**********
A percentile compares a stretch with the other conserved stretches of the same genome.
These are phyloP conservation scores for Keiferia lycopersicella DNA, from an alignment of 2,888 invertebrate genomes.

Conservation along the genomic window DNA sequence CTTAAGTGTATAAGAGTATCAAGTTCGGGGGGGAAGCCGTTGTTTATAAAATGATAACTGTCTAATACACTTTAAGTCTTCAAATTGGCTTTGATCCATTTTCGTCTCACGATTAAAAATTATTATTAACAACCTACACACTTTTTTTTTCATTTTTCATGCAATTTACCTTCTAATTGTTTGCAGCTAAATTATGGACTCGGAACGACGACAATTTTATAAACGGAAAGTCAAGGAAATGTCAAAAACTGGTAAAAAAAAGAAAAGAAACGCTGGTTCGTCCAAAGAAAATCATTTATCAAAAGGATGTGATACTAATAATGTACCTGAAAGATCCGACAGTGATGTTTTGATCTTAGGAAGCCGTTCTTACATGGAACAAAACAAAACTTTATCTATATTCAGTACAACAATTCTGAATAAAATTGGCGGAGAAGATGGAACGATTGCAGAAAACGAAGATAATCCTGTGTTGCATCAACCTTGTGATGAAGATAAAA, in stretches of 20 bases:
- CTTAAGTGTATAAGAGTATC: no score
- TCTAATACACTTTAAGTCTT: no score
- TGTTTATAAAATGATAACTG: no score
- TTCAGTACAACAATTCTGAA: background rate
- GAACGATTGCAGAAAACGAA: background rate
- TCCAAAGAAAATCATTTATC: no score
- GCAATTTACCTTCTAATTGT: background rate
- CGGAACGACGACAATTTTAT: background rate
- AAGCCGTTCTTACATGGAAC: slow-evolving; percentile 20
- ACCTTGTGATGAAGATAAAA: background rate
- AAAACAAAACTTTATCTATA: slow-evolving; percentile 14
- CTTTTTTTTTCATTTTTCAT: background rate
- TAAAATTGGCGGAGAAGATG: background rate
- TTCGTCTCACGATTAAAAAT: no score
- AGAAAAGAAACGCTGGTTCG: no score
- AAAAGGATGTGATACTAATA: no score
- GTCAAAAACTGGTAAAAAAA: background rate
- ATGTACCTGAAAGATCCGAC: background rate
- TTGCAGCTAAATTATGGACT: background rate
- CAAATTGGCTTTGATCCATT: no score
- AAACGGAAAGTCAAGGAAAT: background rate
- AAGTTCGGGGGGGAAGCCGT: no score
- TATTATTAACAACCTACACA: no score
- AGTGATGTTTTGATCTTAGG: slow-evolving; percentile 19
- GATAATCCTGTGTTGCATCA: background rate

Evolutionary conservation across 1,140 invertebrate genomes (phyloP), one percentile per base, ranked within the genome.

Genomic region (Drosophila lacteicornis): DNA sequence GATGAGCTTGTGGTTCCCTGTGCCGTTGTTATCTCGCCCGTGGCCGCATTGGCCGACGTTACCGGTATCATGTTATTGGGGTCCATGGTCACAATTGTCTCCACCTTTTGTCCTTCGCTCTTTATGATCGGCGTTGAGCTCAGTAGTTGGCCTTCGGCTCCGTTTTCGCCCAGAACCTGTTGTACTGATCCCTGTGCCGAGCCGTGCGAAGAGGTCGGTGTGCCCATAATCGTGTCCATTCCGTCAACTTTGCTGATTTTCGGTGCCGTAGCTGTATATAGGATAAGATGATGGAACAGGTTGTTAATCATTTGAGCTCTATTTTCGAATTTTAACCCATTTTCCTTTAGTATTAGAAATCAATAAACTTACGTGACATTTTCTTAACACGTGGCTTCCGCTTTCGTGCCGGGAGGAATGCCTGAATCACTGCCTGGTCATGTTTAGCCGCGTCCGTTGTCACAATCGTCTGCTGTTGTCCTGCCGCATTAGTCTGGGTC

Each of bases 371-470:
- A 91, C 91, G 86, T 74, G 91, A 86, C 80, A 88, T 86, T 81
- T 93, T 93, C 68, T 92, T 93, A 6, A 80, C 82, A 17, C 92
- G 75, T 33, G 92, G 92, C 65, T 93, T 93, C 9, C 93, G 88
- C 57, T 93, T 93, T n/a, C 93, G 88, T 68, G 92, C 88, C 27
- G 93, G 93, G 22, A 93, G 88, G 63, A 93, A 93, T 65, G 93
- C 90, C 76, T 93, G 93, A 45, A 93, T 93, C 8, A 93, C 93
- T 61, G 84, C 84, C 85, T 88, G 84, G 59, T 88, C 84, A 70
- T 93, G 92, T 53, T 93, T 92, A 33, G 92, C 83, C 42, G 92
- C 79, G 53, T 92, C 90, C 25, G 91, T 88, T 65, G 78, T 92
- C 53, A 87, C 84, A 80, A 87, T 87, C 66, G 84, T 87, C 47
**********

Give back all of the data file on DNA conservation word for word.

A percentile compares a stretch with the other conserved stretches of the same genome.
These are phyloP conservation scores for Keiferia lycopersicella DNA, from an alignment of 2,888 invertebrate genomes.

Conservation along the genomic window DNA sequence CTTAAGTGTATAAGAGTATCAAGTTCGGGGGGGAAGCCGTTGTTTATAAAATGATAACTGTCTAATACACTTTAAGTCTTCAAATTGGCTTTGATCCATTTTCGTCTCACGATTAAAAATTATTATTAACAACCTACACACTTTTTTTTTCATTTTTCATGCAATTTACCTTCTAATTGTTTGCAGCTAAATTATGGACTCGGAACGACGACAATTTTATAAACGGAAAGTCAAGGAAATGTCAAAAACTGGTAAAAAAAAGAAAAGAAACGCTGGTTCGTCCAAAGAAAATCATTTATCAAAAGGATGTGATACTAATAATGTACCTGAAAGATCCGACAGTGATGTTTTGATCTTAGGAAGCCGTTCTTACATGGAACAAAACAAAACTTTATCTATATTCAGTACAACAATTCTGAATAAAATTGGCGGAGAAGATGGAACGATTGCAGAAAACGAAGATAATCCTGTGTTGCATCAACCTTGTGATGAAGATAAAA, in stretches of 20 bases:
- CTTAAGTGTATAAGAGTATC: no score
- TCTAATACACTTTAAGTCTT: no score
- TGTTTATAAAATGATAACTG: no score
- TTCAGTACAACAATTCTGAA: background rate
- GAACGATTGCAGAAAACGAA: background rate
- TCCAAAGAAAATCATTTATC: no score
- GCAATTTACCTTCTAATTGT: background rate
- CGGAACGACGACAATTTTAT: background rate
- AAGCCGTTCTTACATGGAAC: slow-evolving; percentile 20
- ACCTTGTGATGAAGATAAAA: background rate
- AAAACAAAACTTTATCTATA: slow-evolving; percentile 14
- CTTTTTTTTTCATTTTTCAT: background rate
- TAAAATTGGCGGAGAAGATG: background rate
- TTCGTCTCACGATTAAAAAT: no score
- AGAAAAGAAACGCTGGTTCG: no score
- AAAAGGATGTGATACTAATA: no score
- GTCAAAAACTGGTAAAAAAA: background rate
- ATGTACCTGAAAGATCCGAC: background rate
- TTGCAGCTAAATTATGGACT: background rate
- CAAATTGGCTTTGATCCATT: no score
- AAACGGAAAGTCAAGGAAAT: background rate
- AAGTTCGGGGGGGAAGCCGT: no score
- TATTATTAACAACCTACACA: no score
- AGTGATGTTTTGATCTTAGG: slow-evolving; percentile 19
- GATAATCCTGTGTTGCATCA: background rate

Evolutionary conservation across 1,140 invertebrate genomes (phyloP), one percentile per base, ranked within the genome.

Genomic region (Drosophila lacteicornis): DNA sequence GATGAGCTTGTGGTTCCCTGTGCCGTTGTTATCTCGCCCGTGGCCGCATTGGCCGACGTTACCGGTATCATGTTATTGGGGTCCATGGTCACAATTGTCTCCACCTTTTGTCCTTCGCTCTTTATGATCGGCGTTGAGCTCAGTAGTTGGCCTTCGGCTCCGTTTTCGCCCAGAACCTGTTGTACTGATCCCTGTGCCGAGCCGTGCGAAGAGGTCGGTGTGCCCATAATCGTGTCCATTCCGTCAACTTTGCTGATTTTCGGTGCCGTAGCTGTATATAGGATAAGATGATGGAACAGGTTGTTAATCATTTGAGCTCTATTTTCGAATTTTAACCCATTTTCCTTTAGTATTAGAAATCAATAAACTTACGTGACATTTTCTTAACACGTGGCTTCCGCTTTCGTGCCGGGAGGAATGCCTGAATCACTGCCTGGTCATGTTTAGCCGCGTCCGTTGTCACAATCGTCTGCTGTTGTCCTGCCGCATTAGTCTGGGTC

Each of bases 371-470:
- A 91, C 91, G 86, T 74, G 91, A 86, C 80, A 88, T 86, T 81
- T 93, T 93, C 68, T 92, T 93, A 6, A 80, C 82, A 17, C 92
- G 75, T 33, G 92, G 92, C 65, T 93, T 93, C 9, C 93, G 88
- C 57, T 93, T 93, T n/a, C 93, G 88, T 68, G 92, C 88, C 27
- G 93, G 93, G 22, A 93, G 88, G 63, A 93, A 93, T 65, G 93
- C 90, C 76, T 93, G 93, A 45, A 93, T 93, C 8, A 93, C 93
- T 61, G 84, C 84, C 85, T 88, G 84, G 59, T 88, C 84, A 70
- T 93, G 92, T 53, T 93, T 92, A 33, G 92, C 83, C 42, G 92
- C 79, G 53, T 92, C 90, C 25, G 91, T 88, T 65, G 78, T 92
- C 53, A 87, C 84, A 80, A 87, T 87, C 66, G 84, T 87, C 47